The trigger is a Geissele G2S trigger that lives up to the job of being part of an accurate rifle. It is a 4.5-pound, non-adjustable trigger with a very positive reset. This is an upgrade from a stock trigger; however, it is not a highly tunable match trigger. It definitely gets the job done and will facilitate more accurate shooting, compared to a GI trigger.
The 45-degree safety is something that was different for me. If you like these, you’ll get one on this rifle. It was smooth to engage and disengage. It has a wider shelf for your thumb than a standard safety. And, if you like the idea of resting your thumb on the safety while you fire, this safety stops in a comfortable position.
The 15-inch handguard makes for a comfortable grip of the rifle with your support arm and allows for easy grip of the rifle with your forward arm, capable of a forward C-grip or whatever type of grip you want. The long handguard also facilitates shooting from and over barricades and lessens the likelihood your barrel is touching an obstacle. This also gives you space to mount a light, bipod stud or any other attachment you might want to add.
There is also a small magwell built into the lower, which helps reloads by funneling the magazine up and into the receiver for faster mag changes. It’s a detail borrowed from the competition market, but it is honestly useful for anyone who needs to change magazines quickly.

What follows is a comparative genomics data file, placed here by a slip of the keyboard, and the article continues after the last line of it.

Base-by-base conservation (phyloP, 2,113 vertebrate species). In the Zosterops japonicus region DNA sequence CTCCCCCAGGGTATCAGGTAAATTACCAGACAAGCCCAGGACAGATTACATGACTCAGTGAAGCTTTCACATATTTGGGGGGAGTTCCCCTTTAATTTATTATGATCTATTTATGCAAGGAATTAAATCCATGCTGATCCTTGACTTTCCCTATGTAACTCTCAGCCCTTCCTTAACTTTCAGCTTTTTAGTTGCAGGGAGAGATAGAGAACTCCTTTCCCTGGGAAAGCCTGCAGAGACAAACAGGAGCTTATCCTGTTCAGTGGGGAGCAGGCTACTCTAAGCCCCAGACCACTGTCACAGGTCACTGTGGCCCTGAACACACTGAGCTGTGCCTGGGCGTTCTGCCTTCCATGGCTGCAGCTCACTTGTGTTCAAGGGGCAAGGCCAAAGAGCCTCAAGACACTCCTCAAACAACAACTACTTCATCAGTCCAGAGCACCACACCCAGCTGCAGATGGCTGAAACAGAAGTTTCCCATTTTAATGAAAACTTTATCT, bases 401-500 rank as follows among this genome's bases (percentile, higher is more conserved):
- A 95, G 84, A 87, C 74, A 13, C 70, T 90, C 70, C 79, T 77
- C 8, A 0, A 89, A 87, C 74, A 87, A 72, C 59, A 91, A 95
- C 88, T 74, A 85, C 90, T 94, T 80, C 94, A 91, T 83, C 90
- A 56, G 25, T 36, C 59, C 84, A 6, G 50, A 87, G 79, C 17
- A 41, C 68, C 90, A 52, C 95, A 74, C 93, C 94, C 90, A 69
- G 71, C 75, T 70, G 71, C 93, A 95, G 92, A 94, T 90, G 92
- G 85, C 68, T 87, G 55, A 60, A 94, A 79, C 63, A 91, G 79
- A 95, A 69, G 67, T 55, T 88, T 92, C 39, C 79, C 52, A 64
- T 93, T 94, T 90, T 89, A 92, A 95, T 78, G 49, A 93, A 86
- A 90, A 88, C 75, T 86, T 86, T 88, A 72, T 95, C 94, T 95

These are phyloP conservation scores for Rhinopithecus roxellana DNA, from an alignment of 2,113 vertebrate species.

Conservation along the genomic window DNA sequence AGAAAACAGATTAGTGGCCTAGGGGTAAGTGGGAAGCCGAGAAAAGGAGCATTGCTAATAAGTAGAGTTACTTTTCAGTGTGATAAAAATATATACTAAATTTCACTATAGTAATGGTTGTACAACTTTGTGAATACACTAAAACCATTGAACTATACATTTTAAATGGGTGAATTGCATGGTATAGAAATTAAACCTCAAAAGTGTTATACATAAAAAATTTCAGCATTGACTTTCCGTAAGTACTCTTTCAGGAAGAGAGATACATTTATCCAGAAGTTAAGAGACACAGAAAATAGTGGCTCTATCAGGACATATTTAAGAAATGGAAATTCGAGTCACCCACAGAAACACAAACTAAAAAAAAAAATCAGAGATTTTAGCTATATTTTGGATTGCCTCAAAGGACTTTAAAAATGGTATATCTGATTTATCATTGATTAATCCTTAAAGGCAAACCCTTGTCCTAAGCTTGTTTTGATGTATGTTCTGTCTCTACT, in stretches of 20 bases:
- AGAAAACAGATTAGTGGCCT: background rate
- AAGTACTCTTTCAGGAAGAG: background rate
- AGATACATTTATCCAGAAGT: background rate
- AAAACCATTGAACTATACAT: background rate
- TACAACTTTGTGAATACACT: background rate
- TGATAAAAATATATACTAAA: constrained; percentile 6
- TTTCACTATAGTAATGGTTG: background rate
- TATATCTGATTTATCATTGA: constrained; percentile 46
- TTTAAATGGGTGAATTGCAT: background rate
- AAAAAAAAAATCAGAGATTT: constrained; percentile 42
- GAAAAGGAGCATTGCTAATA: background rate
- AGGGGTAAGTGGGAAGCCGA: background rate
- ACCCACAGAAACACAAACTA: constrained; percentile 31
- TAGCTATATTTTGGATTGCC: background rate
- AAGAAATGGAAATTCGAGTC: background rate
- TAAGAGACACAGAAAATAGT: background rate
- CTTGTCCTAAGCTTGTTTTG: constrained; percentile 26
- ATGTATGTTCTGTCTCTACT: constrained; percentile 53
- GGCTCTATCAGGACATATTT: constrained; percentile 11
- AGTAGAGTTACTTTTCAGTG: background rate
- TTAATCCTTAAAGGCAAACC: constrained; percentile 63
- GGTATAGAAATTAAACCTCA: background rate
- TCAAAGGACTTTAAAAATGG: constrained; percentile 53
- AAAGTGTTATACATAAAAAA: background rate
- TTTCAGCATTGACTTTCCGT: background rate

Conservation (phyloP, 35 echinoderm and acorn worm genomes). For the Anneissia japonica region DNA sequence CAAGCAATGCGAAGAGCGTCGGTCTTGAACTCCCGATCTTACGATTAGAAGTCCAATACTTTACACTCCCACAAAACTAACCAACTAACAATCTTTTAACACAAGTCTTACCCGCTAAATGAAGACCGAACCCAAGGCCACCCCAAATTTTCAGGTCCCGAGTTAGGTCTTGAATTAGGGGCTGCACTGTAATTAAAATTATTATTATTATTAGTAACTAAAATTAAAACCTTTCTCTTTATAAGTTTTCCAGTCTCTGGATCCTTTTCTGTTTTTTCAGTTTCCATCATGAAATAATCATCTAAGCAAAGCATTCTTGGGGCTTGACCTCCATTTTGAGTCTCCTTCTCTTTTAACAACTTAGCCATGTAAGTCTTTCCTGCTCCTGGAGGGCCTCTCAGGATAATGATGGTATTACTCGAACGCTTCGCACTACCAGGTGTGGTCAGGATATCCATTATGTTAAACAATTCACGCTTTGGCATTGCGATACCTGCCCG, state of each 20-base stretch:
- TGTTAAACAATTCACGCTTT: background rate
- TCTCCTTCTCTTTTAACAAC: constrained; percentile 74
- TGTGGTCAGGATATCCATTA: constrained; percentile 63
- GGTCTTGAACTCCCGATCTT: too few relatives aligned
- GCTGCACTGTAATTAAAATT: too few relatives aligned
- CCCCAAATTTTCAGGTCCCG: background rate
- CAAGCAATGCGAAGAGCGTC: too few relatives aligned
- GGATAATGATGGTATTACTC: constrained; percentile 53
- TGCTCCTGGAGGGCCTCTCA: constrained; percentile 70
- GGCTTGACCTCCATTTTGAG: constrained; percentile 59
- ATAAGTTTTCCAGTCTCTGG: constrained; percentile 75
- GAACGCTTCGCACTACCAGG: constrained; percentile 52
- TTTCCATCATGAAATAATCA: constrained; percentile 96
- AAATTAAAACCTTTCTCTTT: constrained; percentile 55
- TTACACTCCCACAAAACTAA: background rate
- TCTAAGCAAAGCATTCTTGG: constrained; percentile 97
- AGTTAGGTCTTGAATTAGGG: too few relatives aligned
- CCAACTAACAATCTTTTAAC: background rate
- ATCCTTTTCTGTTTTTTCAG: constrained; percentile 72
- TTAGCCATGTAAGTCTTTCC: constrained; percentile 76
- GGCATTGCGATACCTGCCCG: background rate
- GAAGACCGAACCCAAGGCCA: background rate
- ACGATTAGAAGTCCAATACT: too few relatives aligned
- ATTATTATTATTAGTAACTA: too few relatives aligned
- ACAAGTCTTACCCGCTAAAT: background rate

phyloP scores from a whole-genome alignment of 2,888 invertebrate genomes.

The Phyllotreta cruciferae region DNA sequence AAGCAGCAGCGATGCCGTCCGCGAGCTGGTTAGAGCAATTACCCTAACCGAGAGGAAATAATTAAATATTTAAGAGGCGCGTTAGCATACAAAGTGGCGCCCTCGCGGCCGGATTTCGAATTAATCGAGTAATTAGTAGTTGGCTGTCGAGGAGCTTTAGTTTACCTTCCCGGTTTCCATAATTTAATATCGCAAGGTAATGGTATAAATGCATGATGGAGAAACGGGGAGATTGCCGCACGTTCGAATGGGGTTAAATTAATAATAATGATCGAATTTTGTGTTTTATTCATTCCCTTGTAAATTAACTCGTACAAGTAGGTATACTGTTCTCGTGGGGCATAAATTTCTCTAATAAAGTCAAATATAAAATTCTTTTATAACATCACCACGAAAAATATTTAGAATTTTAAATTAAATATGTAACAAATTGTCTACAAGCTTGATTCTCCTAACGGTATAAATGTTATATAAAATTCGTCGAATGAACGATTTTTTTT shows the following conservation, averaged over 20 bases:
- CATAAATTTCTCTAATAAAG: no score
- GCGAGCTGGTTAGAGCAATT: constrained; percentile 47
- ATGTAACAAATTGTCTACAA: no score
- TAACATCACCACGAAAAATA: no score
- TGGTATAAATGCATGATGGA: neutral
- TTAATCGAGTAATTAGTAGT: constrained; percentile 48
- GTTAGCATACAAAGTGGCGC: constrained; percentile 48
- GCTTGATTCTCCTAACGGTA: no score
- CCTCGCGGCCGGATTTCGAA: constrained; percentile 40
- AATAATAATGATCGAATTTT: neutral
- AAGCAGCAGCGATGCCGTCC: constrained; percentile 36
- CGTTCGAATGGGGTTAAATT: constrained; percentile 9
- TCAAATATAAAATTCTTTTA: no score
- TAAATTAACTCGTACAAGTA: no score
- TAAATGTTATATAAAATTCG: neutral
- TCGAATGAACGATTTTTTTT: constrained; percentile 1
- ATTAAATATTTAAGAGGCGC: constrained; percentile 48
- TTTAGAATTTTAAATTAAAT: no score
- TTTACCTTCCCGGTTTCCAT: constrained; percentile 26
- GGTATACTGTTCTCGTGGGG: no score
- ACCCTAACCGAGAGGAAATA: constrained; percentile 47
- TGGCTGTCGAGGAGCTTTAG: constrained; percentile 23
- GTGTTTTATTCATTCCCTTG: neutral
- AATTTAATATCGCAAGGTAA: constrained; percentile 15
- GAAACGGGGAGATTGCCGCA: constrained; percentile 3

“Taking the familiar black rifle and making it a little better and a little more useful to every possible consumer seems to be what ADM accomplished with this rifle.”
Find Your Balance
Unloaded, and as it comes from ADM, this rifle weighs 6.2 pounds. The test rifle, with optic and as configured, weighs 9.02 pounds. But there is balance in this rifle—not just physically balanced in your hands. It is also balanced in the parts used to configure it.
This rifle comes with a 16-inch Criterion barrel chambered in .223 Wylde, 1/8 twist, with the company’s hybrid contour. Criterion’s barrels are button rifled and use a unique chrome-lining process that gives the benefits of chrome lining while maintaining match-grade accuracy.
While the competition side of the AR market often pushes light, lighter and lightest, lighter is not always better. Recoil management is assisted by a barrel in a heavier contour. This rifle’s barrel is contoured in Criterion’s Hybrid contour, which means that it’s designed to have less weight than Criterion’s HBAR barrels. It’s the middle ground between a government profile barrel and an HBAR contour.
Another area in which the rifle finds balance is in the details that are apparent in the machining. There was a clear effort to lighten the weight of the handguard via holes drilled into the Picatinny rail section on the top of the handguard.